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Iraqi Kurdish authorities crack down on media and anti-government protests

Peaceful demonstrations over unpaid salaries turn violent in the Kurdistan region of Iraq
Fresh protests broke out over the weekend in the Sulaymaniyah, Erbil, Dohuk and Halabja provinces (MEE/Dana Taib Menmy)
By Dana Taib Menmy in Sulaimaniyah, Iraqi Kurdistan
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Kurdish authorities have clamped down on protests and local media as anti-government protests swept through Iraqi Kurdistan over the regional authority's handling of the economy.   

In the past week, dozens of protesters have been arrested by the Kurdistan Regional Government (KRG), accusing the Kurdistan Workers' Party (PKK) and opposition parties of turning the demonstrations violent. 

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Several Kurdish MPs in the Iraqi parliament have accused the KRG of curbing peaceful protest and called on the United Nations to intervene. 

The protests came as the KRG failed to reach an agreement with the Iraqi government over the region's share of the federal budget.

Iraq and the KRG are both facing a deep economic and financial crisis as a result of the global decline in oil prices and corruption. 

Oil revenues comprise more than 90 percent of the income of both governments. Failure to reach an agreement has led to delays in paying salaries to nearly 1.2 million people on the public payroll in the Iraqi Kurdistan region.

Peaceful protests turn violent 

Fresh protests broke out over the weekend in the Sulaymaniyah, Erbil, Dohuk and Halabja provinces.

A KRG statement, seen by MEE, accused the opposition New Generation (NG) party, with the help of the PKK, of "turning the protests violent, chanting pro-PKK slogans and shooting at civilians and KRG security forces: wounding 61 officers and four civilians". 

NRT, a television channel affiliated to NG, was also shut down by the government in the Iraqi Kurdish capital of Erbil. 

'People are demonstrating against the KRG’s failure to carry out reforms and improve their lives'

- Rebwar Abdul-Rahman, head of NG’s media department

“Those accusations are totally baseless, since life conditions in Kurdistan have reached such a level that people are upset and revolting against the KRG over all aspects,” Rebwar Abdul-Rahman, head of NG’s media department, told MEE over the telephone.

“People are demonstrating against the KRG’s failure to carry out reforms and improve their lives."

Abdul-Rahman said that the party had called for peaceful demonstrations, and described the government's accusations as a pretext to shun its "responsibilities and and failures over nearly three decades”.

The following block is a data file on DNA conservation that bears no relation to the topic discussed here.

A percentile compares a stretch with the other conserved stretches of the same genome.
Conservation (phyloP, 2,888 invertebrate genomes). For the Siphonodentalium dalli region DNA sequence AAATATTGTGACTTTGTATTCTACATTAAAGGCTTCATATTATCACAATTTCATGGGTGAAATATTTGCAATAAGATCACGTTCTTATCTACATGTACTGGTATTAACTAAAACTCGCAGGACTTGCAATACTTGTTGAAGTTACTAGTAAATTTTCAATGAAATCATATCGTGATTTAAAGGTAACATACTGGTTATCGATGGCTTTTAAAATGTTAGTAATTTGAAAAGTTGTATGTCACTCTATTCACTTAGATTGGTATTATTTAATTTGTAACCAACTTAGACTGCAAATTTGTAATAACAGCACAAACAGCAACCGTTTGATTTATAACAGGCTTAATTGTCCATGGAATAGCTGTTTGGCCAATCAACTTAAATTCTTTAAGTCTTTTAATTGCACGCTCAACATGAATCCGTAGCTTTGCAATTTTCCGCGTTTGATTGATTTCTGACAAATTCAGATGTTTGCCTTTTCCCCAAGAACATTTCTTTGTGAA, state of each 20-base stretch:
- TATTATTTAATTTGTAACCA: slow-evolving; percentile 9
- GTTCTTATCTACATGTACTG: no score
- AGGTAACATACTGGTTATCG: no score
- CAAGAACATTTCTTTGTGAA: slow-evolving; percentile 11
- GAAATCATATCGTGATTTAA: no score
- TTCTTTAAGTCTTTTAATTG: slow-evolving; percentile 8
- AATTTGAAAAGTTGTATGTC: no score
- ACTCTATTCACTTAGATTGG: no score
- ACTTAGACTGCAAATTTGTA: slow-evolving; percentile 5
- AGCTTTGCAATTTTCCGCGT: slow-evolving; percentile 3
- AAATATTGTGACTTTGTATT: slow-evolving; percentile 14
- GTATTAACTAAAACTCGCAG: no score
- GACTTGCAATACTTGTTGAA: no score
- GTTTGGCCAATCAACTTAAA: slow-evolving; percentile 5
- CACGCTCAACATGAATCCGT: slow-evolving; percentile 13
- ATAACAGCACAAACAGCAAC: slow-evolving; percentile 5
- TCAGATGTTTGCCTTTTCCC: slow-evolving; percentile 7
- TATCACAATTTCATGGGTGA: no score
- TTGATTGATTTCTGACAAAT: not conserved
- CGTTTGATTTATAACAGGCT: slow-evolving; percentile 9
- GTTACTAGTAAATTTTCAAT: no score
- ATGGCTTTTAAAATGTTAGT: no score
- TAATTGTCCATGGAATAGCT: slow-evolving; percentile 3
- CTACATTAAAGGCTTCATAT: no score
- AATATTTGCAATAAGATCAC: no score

"It is such peaceful demonstrations that terrify the authorities," Shaswar Abdul-Wahid, leader of NG and owner of the NRT TV channel, told protesters in Sulaymaniyah.

Kawa Abdulqadir, a lawmaker from the NG faction in the Kurdistan regional parliament, said he was beaten by security forces during a demonstration in Erbil on Saturday. 

Abdulqadir also posted pictures on his Facebook page showing wounds he said he sustained while protesting.

Meanwhile, the headquarters of both the district administration in Kalar and Halabja's city traffic police were set on fire by protestors, with the KRG firing live bullets to disperse the crowd. 

In a phone call with Halabja's governor on Sunday, Masrour Barzani, the KRG premier, said that torching public institutions was a “crime” and the perpetrators should be punished according to the law.

“If the KRG fails to reach a long-term agreement on the budget with Baghdad and continues to not pay government employees and their own loyalists, I predict the protests will expand," Zmkan Ali Saleem, lecturer at the College of Political Science at the University of Sulaimani, told MEE.

Saleem said he had not seen evidence that the PKK incited violence at at the protests. But he added that it would not be surprising if the group wanted to challenge the ruling Kurdistan Democratic party (KDP), which is close to Ankara, over its silence regarding Turkish attacks on the PKK.

Many in Iraqi Kurdistan have complained that the government has not done enough to stop Turkish bombing against armed groups based in northern Iraq, which has affected the lives of civilians.

In late June, Human Rights Watch said that an attack by the Turkish military on an Iranian armed group in the Kurdistan Region of Iraq, which wounded six civilians, failed to take the necessary precautions to minimise civilian casualties.

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